Peter William Ferrell came to Danville from Halifax County. Born in 1832, he was one of nine children born to Byrd Lanier Ferrell and Anna Dennis Reeves. Mr. Ferrell’s family were descendants of French Huguenots who fled persecution in 1700, arriving here and establishing a settlement decades prior to the American Revolution.
Peter graduated from Richmond College in 1858 with a law degree, though he never practiced law. Instead, he turned his attention toward tobacco, as well as the study of sacred history, upon which subject he wrote and taught extensively.
Due to a physical weakness, Mr. Ferrell was unable to serve the Confederacy when war broke out in 1861. Instead, he paid someone to serve in his stead. His family was a remarkably wealthy one, and his father during this time gave a great deal of money to support not only the Confederacy, but Halifax County, as well, even contributing to the care of the poor.
Peter arrived in Danville directly after graduating from college and joined forces with brothers-in-law John Marshall Sutherlin (his sister’s husband) and William T. Sutherlin. Together they formed Sutherlin & Ferrell tobacco manufacturing, a company made famous for its “Dianorah” and “Sam Tibbetts” brands. When the war ended, the company dissolved and Peter continued on his own as a tobacco leaf dealer, arranging his business matters so that he could dedicate as much time as possible to his second occupation as an instructor at the Roanoke Female College, which he had helped to found in 1859. He continued to support and serve the college the entirety of his life.
In 1875 he joined a business partnership again and appeared as the senior member of Ferrell & Finn Tobacco. This enterprise continued until 1881 when he once again went off on his own, occupying the corner of Craighead and Loyal streets where he occupied himself in the importing and exporting of leaf tobacco. He assisted in the organization of the Virginia Tobacco Association, and presided over the Danville Tobacco Board of Trade for ten consecutive years.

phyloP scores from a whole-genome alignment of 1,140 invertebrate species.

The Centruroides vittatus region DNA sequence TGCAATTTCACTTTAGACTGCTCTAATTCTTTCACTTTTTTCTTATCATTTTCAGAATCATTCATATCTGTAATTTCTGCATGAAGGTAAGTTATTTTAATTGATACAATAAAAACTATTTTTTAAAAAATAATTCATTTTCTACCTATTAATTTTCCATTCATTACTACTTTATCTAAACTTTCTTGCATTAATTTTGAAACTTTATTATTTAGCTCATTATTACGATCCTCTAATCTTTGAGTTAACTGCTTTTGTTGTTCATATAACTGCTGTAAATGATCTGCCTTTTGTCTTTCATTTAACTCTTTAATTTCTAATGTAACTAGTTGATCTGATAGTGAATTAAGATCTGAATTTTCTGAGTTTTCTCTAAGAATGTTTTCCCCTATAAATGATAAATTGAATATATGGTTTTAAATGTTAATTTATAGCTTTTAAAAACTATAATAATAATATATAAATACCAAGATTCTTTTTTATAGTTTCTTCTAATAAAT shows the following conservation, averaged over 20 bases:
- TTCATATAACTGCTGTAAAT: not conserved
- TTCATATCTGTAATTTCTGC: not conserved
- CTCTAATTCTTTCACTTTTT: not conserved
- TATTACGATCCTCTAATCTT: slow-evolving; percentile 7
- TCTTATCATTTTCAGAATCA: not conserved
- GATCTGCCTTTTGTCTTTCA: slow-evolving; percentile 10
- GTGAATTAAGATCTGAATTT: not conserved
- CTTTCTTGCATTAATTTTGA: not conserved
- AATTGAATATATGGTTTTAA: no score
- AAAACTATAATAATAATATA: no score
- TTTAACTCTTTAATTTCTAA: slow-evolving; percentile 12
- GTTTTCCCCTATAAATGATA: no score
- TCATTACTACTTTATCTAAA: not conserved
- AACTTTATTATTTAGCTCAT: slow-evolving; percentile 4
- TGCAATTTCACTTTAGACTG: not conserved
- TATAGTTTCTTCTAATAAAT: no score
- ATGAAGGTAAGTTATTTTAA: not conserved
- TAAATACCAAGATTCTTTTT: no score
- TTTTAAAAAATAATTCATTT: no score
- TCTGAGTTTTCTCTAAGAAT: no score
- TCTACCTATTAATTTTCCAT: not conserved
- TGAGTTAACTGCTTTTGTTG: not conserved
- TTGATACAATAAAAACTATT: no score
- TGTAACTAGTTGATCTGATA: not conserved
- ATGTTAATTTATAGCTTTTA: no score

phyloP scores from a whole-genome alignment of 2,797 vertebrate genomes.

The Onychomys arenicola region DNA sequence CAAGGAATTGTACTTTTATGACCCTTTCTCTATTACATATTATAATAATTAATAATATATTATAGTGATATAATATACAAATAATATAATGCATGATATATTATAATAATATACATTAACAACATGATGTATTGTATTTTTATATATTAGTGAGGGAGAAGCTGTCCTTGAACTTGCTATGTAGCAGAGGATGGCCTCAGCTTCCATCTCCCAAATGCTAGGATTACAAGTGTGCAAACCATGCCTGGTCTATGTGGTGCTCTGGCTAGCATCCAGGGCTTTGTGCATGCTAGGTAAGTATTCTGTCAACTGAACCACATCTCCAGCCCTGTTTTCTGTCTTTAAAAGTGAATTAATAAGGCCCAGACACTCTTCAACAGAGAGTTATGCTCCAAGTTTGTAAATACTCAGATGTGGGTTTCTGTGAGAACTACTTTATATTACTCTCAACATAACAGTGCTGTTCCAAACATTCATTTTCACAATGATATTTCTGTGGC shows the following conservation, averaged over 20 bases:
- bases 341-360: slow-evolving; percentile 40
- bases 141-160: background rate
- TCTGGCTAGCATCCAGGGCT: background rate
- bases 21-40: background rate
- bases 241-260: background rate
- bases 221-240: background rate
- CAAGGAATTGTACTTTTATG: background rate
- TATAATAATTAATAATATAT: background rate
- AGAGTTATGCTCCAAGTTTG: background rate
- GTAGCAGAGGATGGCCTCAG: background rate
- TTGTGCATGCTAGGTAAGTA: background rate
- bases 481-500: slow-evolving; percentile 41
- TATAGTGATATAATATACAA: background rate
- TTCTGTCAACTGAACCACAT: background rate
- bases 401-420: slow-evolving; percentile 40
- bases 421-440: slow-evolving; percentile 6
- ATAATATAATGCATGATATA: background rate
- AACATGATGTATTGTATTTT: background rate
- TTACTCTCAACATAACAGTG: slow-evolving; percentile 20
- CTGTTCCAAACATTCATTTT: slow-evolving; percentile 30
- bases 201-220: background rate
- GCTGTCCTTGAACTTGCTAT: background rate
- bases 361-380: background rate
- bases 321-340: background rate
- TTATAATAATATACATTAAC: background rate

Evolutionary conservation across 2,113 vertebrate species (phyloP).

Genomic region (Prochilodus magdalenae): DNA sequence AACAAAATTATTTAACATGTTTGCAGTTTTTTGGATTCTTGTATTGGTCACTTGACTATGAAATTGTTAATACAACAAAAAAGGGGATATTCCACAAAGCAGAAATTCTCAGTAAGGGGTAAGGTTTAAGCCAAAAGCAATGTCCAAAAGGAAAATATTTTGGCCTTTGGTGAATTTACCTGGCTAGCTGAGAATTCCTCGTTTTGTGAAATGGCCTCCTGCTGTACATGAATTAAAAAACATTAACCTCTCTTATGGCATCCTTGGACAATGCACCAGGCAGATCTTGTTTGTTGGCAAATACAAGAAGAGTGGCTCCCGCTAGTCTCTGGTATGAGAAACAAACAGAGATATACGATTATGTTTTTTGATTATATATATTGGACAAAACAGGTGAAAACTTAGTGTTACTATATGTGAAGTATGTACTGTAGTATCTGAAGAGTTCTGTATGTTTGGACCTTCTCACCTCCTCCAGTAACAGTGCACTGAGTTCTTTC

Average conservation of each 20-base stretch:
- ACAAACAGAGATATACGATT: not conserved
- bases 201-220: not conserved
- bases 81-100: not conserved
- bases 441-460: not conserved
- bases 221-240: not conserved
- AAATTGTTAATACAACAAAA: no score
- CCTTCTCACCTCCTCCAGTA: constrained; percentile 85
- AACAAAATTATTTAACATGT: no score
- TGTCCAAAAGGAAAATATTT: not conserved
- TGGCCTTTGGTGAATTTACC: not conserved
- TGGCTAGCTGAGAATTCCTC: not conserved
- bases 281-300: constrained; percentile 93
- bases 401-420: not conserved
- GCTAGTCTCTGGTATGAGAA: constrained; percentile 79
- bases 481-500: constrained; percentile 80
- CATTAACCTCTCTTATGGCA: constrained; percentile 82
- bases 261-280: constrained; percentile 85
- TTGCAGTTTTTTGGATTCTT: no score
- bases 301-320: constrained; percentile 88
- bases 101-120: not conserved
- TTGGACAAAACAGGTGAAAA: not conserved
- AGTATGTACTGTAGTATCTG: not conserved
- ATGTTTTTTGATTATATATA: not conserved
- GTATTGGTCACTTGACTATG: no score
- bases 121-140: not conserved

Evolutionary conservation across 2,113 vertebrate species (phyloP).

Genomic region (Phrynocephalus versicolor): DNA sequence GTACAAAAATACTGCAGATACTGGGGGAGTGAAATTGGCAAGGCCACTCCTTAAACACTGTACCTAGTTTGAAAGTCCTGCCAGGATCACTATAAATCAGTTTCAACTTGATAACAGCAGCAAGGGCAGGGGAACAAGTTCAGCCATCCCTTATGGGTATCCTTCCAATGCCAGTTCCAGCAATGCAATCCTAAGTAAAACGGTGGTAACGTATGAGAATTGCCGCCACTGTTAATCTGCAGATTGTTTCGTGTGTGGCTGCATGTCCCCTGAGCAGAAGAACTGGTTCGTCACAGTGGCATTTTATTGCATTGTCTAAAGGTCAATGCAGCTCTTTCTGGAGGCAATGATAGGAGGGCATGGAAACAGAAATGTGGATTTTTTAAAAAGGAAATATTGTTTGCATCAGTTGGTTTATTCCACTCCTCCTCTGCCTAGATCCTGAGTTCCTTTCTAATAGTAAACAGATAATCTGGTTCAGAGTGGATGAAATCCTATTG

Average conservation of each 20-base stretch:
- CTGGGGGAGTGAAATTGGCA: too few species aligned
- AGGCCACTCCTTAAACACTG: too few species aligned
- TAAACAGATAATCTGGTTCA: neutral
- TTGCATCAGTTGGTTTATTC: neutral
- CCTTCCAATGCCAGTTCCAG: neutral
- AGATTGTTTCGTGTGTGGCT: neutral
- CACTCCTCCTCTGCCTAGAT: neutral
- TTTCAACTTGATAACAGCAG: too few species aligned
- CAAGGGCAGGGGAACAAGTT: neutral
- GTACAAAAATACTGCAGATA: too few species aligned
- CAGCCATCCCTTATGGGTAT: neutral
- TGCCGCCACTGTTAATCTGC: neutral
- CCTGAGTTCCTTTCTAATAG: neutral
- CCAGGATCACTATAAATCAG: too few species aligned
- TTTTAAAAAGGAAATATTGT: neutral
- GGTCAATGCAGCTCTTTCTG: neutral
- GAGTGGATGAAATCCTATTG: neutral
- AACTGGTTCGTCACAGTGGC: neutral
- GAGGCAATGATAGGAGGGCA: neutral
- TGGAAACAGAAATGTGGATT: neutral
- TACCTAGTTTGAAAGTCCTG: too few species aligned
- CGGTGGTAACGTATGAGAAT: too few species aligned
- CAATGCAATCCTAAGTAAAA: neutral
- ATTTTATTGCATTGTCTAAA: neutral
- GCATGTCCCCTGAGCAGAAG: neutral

Mr. Ferrell was a deacon in the First Baptist Church and taught Sunday School there for 59 years. It was he, along with two other men, who formed the building committee which erected the church’s main structure in 1884.
The Ferrells resided at 861 Main Street in a home that is numbered among Danville’s lost architectural treasures. An Italianate style home with two-story bay windows flanking the front porch, the house in some ways resembled the home at 811 Main street, with its bracketed roofline and central bonnet pediment. The Ferrells lived in the home from the 1880’s, when they first appear in the city directory, until the Baptist Church took ownership in the 1940’s, eventually dismantling it to make room for parking.
Mrs. Ferrell passed in 1899 after a long illness, and Mr. Ferrell died in 1914 of cancer. At Averett College’s commencement the following spring, Mr. Ferrell’s grandson, William Ashby Weller, presented the school with a life-size portrait of his grandfather. Efforts are presently underway to locate that painting.
The Ferrell family home was left to their daughter, Lena, who not only inherited the house but her father’s literary, philosophical, and philanthropic pursuits, as well.
Born in 1862 and educated at the college her father helped to found, Lena was a woman of the new century, a prominent and honored figure in Danville’s social and cultural circles, and a frequent speaker at many public events. She wrote for the papers and even published a book, “Along the Inter Vale,” which was honored in a Birmingham newspaper.
“Mrs. Weller is a writer of note, and her name has spread far and wide, but her latest book, ‘Along the Inter Vale’ will add laurels to her crown, for she has reached a height in this volume of brochures which few have attained. The real art of writing is terseness and Mrs. Weller has mastered this. She conveys big ideas in small sentences, has the rare gift of expression, and her imagination soars to heights that only born poets and prosists can reach.”
During her life, Mrs. Weller was especially active in “uplift work” with people of color, and during the First World War she volunteered more than 2,700 hours to such services as in the Women’s Victory Liberty Loan Drive. She also served as acting retail-price correspondent for the National Food Administration and was appointed local agent under the administration of Herbert Hoover, from whom she received a certificate of appreciation for her patriotic service.
Lena died in 1936 after a prolonged battle with breast cancer.